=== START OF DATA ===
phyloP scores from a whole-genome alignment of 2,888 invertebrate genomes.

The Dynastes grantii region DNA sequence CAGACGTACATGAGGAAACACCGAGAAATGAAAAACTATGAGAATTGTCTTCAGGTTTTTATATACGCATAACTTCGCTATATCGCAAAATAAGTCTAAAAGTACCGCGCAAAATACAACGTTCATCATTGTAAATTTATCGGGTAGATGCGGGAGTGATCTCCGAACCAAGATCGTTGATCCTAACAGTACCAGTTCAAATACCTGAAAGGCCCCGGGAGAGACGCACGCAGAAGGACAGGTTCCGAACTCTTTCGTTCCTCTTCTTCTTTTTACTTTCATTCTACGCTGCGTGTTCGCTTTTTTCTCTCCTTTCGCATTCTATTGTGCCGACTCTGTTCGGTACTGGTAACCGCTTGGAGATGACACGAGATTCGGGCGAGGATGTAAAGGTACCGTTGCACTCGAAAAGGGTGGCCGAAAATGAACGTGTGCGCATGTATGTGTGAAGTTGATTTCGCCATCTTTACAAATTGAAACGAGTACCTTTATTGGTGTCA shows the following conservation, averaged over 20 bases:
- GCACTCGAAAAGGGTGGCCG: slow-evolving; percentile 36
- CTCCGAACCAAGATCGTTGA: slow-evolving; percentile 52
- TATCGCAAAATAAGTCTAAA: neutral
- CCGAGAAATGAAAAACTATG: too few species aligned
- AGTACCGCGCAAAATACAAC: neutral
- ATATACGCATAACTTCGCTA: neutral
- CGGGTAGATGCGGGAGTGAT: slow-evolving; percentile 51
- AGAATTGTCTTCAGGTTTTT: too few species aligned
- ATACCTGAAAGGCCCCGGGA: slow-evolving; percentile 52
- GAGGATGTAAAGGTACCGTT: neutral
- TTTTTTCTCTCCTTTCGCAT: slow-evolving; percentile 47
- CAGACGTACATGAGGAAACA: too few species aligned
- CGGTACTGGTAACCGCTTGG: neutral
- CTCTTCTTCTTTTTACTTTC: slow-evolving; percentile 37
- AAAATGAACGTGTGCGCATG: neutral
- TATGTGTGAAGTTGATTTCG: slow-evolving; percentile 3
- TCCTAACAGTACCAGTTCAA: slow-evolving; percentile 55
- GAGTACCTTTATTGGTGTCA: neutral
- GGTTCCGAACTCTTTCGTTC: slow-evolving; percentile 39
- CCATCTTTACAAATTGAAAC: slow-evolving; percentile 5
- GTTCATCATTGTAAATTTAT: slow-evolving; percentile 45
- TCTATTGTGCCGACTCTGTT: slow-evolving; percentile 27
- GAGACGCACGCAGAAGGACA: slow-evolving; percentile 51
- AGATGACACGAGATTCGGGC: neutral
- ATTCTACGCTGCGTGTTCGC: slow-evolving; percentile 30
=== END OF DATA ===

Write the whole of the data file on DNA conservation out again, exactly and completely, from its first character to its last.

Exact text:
phyloP scores from a whole-genome alignment of 2,888 invertebrate genomes.

The Dynastes grantii region DNA sequence CAGACGTACATGAGGAAACACCGAGAAATGAAAAACTATGAGAATTGTCTTCAGGTTTTTATATACGCATAACTTCGCTATATCGCAAAATAAGTCTAAAAGTACCGCGCAAAATACAACGTTCATCATTGTAAATTTATCGGGTAGATGCGGGAGTGATCTCCGAACCAAGATCGTTGATCCTAACAGTACCAGTTCAAATACCTGAAAGGCCCCGGGAGAGACGCACGCAGAAGGACAGGTTCCGAACTCTTTCGTTCCTCTTCTTCTTTTTACTTTCATTCTACGCTGCGTGTTCGCTTTTTTCTCTCCTTTCGCATTCTATTGTGCCGACTCTGTTCGGTACTGGTAACCGCTTGGAGATGACACGAGATTCGGGCGAGGATGTAAAGGTACCGTTGCACTCGAAAAGGGTGGCCGAAAATGAACGTGTGCGCATGTATGTGTGAAGTTGATTTCGCCATCTTTACAAATTGAAACGAGTACCTTTATTGGTGTCA shows the following conservation, averaged over 20 bases:
- GCACTCGAAAAGGGTGGCCG: slow-evolving; percentile 36
- CTCCGAACCAAGATCGTTGA: slow-evolving; percentile 52
- TATCGCAAAATAAGTCTAAA: neutral
- CCGAGAAATGAAAAACTATG: too few species aligned
- AGTACCGCGCAAAATACAAC: neutral
- ATATACGCATAACTTCGCTA: neutral
- CGGGTAGATGCGGGAGTGAT: slow-evolving; percentile 51
- AGAATTGTCTTCAGGTTTTT: too few species aligned
- ATACCTGAAAGGCCCCGGGA: slow-evolving; percentile 52
- GAGGATGTAAAGGTACCGTT: neutral
- TTTTTTCTCTCCTTTCGCAT: slow-evolving; percentile 47
- CAGACGTACATGAGGAAACA: too few species aligned
- CGGTACTGGTAACCGCTTGG: neutral
- CTCTTCTTCTTTTTACTTTC: slow-evolving; percentile 37
- AAAATGAACGTGTGCGCATG: neutral
- TATGTGTGAAGTTGATTTCG: slow-evolving; percentile 3
- TCCTAACAGTACCAGTTCAA: slow-evolving; percentile 55
- GAGTACCTTTATTGGTGTCA: neutral
- GGTTCCGAACTCTTTCGTTC: slow-evolving; percentile 39
- CCATCTTTACAAATTGAAAC: slow-evolving; percentile 5
- GTTCATCATTGTAAATTTAT: slow-evolving; percentile 45
- TCTATTGTGCCGACTCTGTT: slow-evolving; percentile 27
- GAGACGCACGCAGAAGGACA: slow-evolving; percentile 51
- AGATGACACGAGATTCGGGC: neutral
- ATTCTACGCTGCGTGTTCGC: slow-evolving; percentile 30